438 F2d 933 Fare v. Southern Railway Company

438 F.2d 933

Loree Talley FARE, Who sues in her capacity as
administratrix of the Estate of her deceased
husband, Elbert Price Fare, Plaintiff-Appellee,
No. 30526 Summary Calendar.*
* Rule 18, 5 Cir.; see Isbell Enterprises, Inc.
Citizens Casualty Co. of New York et al., 5 Cir. 1970, 431
F.2d 409, Part. I.

United States Court of Appeals, Fifth Circuit.

Feb. 16, 1971.

C. S. McGivaren, Jr., Leigh M. Clark, Birmingham, Ala., for defendant-appellant; Cabaniss, Johnston, Gardner & Clark, Birmingham, Ala., of counsel.

Al G. Rives, Timothy M. Conway, Jr., Birmingham, Ala., for plaintiff-appellee; Rives, Peterson, Pettus, Conway & Burge, Birmingham, Ala., of counsel.

Before WISDOM, COLEMAN, and SIMPSON, Circuit Judges.


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The Southern Railway Company appeals from an order of the district court denying its alternative motions for judgment notwithstanding the jury verdict or for a new trial.


The principal question presented for review is whether there was sufficient evidence to support the jury's findings that the Southern Railway train in question was equipped with defective brakes and that this violation of the Federal Safety Appliance Act, 45 U.S.C. 1 et seq., in whole or in part caused the death of the plaintiff's decedent. Southern Railway also attacks as excessive the jury's award of damages in the amount of $90,000.


This Court has recently discussed the standard to be applied by federal courts in FELA (45 U.S.C. 51 et seq.) cases to determine whether there was sufficient evidence to submit the case to the jury. In Boeing Co. v. Shipman, 5 Cir. 1969, 411 F.2d 365, the Court concluded that the plaintiff's burden of proof in an FELA case is 'much less than the burden required to sustain recovery in ordinary negligence actions.' Id. at 371. As the Supreme Court has phrased the test, 'Only when there is a complete absence of probative facts to support the conclusion reached (by the jury) does a reversible error appear.' Lavender v. Kurn, 1946, 327 U.S. 645, 653, 66 S.Ct. 740, 744, 90 L.Ed. 916, 923. See also Rogers v. Missouri Pacific Railroad Co., 1957, 352 U.S. 500, 77 S.Ct. 443, 1 L.Ed.2d 493.1 With these principles in mind we have carefully examined the briefs and the record and conclude that there was in this case sufficient evidence to support the jury's verdict.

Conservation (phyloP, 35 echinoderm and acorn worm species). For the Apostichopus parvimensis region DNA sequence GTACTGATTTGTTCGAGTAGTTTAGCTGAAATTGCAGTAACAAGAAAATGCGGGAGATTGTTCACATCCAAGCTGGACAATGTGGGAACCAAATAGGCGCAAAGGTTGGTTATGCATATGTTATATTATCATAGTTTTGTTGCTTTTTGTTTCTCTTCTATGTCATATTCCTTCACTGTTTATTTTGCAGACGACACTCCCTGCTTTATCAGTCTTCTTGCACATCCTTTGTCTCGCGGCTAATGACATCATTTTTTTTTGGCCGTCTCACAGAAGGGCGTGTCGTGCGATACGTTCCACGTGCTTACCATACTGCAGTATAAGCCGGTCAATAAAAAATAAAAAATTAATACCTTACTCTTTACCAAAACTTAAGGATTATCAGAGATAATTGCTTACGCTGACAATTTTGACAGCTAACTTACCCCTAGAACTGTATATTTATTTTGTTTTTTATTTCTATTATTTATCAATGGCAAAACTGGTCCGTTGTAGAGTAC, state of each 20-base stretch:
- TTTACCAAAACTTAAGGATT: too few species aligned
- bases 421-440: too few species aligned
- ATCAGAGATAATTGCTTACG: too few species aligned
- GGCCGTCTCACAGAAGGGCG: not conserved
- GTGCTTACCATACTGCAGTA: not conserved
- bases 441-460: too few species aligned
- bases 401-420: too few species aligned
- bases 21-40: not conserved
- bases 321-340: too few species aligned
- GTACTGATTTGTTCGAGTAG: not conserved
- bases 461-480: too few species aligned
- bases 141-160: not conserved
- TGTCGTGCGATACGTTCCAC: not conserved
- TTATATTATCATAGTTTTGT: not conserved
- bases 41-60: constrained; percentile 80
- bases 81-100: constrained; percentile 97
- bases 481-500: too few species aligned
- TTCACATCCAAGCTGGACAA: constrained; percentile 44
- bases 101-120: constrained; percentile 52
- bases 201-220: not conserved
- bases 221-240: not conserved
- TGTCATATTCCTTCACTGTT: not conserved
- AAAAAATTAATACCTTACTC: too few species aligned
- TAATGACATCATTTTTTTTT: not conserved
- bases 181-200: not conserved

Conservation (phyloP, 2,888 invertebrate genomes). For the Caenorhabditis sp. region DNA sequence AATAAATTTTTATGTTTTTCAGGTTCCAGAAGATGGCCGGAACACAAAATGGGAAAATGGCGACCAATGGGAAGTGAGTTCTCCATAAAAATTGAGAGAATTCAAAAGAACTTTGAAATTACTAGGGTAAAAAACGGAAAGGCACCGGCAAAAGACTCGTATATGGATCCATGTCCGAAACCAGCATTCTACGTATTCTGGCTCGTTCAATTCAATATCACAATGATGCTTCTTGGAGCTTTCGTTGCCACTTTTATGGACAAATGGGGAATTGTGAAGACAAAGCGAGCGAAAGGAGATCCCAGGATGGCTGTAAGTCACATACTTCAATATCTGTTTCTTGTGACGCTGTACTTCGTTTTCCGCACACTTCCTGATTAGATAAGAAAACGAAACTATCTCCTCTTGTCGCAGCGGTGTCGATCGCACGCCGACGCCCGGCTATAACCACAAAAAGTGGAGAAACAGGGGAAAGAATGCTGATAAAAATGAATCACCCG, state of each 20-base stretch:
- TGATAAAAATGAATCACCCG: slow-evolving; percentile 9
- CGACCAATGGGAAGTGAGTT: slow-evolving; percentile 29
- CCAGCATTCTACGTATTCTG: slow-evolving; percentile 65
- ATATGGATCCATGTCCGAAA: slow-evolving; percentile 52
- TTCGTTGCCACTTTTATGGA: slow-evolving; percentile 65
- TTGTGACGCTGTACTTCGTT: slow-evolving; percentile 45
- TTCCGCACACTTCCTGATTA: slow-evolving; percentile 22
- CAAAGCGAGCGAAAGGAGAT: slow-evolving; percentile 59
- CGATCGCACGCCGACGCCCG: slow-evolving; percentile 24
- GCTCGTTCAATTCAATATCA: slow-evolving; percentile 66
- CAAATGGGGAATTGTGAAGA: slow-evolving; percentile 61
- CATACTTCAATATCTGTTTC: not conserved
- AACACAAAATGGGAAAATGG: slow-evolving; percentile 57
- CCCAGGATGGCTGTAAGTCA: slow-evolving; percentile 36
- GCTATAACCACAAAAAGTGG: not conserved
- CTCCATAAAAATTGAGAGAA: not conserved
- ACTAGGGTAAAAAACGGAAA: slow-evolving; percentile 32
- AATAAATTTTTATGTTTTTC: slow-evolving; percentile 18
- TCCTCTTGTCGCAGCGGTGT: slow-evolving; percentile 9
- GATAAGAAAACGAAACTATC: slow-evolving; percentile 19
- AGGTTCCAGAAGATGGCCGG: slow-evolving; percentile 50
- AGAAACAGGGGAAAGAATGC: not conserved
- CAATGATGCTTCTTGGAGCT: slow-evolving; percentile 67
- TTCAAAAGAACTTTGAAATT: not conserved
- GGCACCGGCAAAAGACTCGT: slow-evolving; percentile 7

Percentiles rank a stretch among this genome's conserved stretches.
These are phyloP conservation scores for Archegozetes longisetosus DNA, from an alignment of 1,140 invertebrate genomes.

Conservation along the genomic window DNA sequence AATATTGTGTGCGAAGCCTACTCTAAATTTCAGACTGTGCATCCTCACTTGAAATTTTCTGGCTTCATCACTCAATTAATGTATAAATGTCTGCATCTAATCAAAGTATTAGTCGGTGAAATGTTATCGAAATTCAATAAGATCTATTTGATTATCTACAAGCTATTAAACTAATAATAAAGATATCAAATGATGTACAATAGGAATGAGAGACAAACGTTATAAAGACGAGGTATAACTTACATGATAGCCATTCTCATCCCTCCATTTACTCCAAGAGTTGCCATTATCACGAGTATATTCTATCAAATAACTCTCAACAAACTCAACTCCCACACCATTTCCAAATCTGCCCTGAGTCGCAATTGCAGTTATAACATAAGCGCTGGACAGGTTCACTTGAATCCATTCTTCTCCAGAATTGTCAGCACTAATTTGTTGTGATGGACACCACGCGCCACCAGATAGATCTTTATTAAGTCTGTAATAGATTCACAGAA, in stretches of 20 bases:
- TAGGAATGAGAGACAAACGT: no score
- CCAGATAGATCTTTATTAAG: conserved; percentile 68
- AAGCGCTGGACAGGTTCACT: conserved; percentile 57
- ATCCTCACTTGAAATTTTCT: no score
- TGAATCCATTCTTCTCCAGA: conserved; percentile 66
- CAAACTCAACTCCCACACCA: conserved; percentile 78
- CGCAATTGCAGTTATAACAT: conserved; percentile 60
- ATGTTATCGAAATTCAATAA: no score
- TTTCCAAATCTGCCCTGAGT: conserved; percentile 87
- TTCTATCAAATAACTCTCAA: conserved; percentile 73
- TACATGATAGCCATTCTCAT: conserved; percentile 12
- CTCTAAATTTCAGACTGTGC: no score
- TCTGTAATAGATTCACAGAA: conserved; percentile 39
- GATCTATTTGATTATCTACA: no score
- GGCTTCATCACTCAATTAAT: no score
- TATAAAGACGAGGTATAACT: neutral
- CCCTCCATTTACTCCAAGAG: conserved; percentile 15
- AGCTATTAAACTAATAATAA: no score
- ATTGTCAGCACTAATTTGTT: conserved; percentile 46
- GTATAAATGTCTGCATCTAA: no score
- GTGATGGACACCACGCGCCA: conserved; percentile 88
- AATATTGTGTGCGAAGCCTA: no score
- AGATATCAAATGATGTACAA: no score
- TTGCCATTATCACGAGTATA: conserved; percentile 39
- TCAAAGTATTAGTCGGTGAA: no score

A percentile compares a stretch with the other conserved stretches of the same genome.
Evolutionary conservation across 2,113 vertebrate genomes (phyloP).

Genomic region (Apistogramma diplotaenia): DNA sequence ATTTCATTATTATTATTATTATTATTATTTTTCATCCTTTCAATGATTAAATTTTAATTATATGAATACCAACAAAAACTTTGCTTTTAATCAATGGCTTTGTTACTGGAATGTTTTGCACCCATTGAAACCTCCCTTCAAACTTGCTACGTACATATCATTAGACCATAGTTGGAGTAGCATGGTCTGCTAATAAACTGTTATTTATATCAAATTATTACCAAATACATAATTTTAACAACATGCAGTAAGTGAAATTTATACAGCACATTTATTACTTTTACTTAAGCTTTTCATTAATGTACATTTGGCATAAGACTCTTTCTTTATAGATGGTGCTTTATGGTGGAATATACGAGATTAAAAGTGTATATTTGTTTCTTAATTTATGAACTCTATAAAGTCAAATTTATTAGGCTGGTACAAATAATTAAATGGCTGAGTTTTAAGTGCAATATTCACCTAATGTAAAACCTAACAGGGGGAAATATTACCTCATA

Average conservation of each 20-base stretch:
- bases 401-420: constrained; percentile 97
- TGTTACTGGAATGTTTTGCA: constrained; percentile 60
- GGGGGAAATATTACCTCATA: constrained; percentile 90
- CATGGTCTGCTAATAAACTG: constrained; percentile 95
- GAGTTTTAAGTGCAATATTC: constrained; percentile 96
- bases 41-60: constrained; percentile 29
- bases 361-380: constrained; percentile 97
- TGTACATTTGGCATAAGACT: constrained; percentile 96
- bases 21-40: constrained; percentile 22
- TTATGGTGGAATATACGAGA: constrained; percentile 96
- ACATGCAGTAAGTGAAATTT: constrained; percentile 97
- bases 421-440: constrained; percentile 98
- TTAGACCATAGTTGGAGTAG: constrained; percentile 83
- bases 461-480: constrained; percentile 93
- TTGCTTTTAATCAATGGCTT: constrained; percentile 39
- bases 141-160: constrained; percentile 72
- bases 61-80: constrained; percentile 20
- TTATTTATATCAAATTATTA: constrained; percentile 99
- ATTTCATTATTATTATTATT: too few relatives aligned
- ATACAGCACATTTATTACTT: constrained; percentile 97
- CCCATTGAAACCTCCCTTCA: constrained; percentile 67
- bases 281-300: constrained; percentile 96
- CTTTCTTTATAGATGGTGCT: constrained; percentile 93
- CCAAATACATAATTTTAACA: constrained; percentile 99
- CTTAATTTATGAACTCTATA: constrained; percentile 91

We find no reversible error in the jury's award of damages.


Accordingly, the judgment of the district court is affirmed.


Under this statute (FELA) the test of a jury case is simply whether the proofs justify with reason the conclusion that employer negligence played any part, even the slightest, in producing the injury or death for which damages are sought. * * * Judicial appraisal of the proofs to determine whether a jury question is presented is narrowly limited to the single inquiry whether, with reason, the conclusion may be drawn that negligence of the employer played any part at all in the injury or death. Judges are to fix their sights primarily to make that appraisal and, if that test is met, are bound to find that a case for the jury is made out whether or not the evidence allows the jury a choice of other probabilities

* * * the inquiry in these cases today rarely presents more than the single question whether negligence of the employer played any part, however small, in the injury or death which is the subject of the suit. The burden of the employee is met, and the obligation of the employer to pay damages arises, when there is proof, even though entirely circumstantial, from which the jury may with reason make that inference.

352 U.S. at 506-507, 508, 77 S.Ct. 443 at 449, 1 L.Ed.2d at 499-500.